Neal Patel: So the Sirona lasers are diode lasers. They’re primarily soft tissue lasers and I use them everything from periodontal treatment to aesthetic crown lengthening, soft tissue crown lengthening, treatment of aphthous ulcers to uncover of restorative margins, prior to CAD CAM or even traditional impressions. So the soft tissue applications with the Sirona laser have been phenomenal. The iPlus on the other hand is a combination hard tissue and soft tissue laser and I found that to be invaluable and one of the most unique things that I use my iPlus for routinely is removal of bonded restorations, ceramic restorations. You know one of the most frustrating things in having to deal with aesthetically bonded restorations, glass ceramics today is in the event that you have to remove them, it’s not an easy thing to do, especially if it’s e-max and this iPlus laser, even if it didn’t cut hard tissue or soft tissue, even if it only removed my ceramics, it’s well worth it. I literally fire that machine on, you know apply it to the restoration that I am trying to remove from a tooth and it pops off in matter of 30-40 seconds without me having to take a hand piece to it at all.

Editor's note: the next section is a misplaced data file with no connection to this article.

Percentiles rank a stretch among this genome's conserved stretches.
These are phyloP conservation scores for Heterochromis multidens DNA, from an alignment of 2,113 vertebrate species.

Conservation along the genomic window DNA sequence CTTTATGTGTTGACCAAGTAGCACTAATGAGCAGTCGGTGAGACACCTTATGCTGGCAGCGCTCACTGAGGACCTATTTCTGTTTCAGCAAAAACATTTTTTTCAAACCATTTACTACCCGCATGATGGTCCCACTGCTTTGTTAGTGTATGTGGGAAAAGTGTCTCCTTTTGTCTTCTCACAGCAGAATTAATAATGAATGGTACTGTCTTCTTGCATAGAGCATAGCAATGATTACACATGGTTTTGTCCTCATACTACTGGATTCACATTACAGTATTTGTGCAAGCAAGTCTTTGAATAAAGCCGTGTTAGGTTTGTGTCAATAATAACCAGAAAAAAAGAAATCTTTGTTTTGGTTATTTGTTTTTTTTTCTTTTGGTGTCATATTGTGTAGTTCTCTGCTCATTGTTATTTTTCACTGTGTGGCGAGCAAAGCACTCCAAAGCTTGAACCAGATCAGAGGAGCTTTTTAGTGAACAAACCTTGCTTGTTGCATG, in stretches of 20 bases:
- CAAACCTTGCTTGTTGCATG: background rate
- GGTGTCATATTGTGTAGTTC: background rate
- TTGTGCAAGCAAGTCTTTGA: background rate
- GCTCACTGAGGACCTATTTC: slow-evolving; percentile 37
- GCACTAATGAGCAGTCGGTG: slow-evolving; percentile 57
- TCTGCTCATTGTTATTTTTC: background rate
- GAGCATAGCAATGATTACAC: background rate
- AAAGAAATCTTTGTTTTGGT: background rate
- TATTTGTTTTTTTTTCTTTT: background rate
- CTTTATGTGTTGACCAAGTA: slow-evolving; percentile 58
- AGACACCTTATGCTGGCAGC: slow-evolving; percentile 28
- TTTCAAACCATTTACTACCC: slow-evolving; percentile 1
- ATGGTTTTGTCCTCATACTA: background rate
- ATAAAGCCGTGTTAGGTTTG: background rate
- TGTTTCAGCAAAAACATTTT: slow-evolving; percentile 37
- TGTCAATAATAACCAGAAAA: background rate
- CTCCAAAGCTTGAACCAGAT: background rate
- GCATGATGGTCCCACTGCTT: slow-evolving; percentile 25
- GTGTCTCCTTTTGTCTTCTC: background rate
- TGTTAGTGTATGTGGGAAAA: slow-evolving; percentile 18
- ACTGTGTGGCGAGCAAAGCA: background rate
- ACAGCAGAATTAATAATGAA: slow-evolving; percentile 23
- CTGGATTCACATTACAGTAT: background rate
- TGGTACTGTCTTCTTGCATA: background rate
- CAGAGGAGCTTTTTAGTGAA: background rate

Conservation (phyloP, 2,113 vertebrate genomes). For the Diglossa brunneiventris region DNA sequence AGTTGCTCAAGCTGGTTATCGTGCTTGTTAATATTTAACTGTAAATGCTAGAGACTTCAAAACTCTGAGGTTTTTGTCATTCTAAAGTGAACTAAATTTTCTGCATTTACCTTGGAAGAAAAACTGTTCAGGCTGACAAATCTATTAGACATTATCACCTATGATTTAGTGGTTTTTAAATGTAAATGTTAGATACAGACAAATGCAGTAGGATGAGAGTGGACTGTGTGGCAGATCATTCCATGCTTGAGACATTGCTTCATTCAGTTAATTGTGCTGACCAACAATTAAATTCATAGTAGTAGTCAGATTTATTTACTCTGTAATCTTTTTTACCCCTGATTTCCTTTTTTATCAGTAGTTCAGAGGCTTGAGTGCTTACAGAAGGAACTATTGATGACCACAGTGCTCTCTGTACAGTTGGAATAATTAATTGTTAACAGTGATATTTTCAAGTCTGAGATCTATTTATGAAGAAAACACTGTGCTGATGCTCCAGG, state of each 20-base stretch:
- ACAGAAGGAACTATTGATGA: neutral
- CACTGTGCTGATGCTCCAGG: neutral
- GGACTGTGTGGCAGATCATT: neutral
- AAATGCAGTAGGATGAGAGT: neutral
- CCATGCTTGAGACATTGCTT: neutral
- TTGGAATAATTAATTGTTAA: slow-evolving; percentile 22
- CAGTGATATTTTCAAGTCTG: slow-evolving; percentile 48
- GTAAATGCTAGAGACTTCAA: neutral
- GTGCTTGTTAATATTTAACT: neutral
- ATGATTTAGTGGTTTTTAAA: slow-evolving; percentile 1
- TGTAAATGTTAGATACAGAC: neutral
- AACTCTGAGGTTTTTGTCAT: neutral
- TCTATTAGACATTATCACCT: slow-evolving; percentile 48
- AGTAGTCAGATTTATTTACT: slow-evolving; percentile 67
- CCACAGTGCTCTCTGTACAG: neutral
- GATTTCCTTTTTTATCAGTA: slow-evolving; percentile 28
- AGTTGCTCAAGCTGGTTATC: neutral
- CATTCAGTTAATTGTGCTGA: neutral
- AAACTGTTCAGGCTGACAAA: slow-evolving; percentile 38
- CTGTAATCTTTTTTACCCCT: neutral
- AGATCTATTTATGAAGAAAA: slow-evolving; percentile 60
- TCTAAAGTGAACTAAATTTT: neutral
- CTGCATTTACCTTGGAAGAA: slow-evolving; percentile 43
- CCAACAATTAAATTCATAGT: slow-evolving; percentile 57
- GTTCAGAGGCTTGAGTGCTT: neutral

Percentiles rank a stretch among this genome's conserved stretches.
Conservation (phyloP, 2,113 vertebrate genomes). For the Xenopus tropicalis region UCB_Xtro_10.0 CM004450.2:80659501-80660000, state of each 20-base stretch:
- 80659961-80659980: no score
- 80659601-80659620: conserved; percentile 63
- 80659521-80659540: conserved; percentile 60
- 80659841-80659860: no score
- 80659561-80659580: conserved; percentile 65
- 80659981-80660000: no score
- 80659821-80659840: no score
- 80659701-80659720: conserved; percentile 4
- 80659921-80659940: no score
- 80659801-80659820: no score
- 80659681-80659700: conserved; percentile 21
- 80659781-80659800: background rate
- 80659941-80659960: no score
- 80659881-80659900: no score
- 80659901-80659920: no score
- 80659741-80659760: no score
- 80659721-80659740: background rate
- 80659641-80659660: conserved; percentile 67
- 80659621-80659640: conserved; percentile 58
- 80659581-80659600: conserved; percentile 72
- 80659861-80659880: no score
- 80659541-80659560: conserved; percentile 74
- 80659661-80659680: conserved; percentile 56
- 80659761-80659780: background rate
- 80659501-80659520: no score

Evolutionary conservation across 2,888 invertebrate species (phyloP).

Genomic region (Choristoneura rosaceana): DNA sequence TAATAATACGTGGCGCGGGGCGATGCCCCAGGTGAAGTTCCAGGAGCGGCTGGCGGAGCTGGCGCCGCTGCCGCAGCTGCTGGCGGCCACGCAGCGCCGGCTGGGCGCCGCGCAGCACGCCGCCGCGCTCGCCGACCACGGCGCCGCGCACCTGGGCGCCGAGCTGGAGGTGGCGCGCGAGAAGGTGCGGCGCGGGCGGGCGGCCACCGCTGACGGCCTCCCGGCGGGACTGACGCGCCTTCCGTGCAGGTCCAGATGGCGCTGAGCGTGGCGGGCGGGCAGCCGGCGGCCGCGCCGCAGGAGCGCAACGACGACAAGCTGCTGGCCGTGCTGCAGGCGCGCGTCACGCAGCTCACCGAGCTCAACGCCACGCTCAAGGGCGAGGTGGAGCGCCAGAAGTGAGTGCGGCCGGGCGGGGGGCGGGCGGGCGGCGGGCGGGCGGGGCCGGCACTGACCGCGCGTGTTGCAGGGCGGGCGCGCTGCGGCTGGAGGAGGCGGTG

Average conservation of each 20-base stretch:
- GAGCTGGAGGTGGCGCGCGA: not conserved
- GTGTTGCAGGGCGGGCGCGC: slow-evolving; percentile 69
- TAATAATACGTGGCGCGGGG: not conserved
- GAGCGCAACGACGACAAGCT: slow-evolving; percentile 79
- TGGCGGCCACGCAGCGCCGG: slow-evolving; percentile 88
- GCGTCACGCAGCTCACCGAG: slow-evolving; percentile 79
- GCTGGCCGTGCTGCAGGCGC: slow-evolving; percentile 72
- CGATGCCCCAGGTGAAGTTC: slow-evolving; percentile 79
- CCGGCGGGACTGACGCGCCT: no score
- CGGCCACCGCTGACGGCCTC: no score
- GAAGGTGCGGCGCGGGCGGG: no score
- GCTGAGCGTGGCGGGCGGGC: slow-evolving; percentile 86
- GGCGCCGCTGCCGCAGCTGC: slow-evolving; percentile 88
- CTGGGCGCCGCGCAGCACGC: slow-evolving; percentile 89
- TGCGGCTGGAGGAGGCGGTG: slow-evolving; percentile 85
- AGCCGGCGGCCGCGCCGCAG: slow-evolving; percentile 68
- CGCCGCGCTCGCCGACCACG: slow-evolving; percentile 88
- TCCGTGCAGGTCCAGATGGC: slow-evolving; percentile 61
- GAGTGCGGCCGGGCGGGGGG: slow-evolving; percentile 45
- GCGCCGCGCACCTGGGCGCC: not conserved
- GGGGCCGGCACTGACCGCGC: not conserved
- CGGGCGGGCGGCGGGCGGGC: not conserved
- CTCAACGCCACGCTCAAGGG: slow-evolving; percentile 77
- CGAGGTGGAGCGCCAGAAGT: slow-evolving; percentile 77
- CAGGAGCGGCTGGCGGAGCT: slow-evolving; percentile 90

Howard Farran: So where do you think hard tissue laser is going? What applications, are you using one?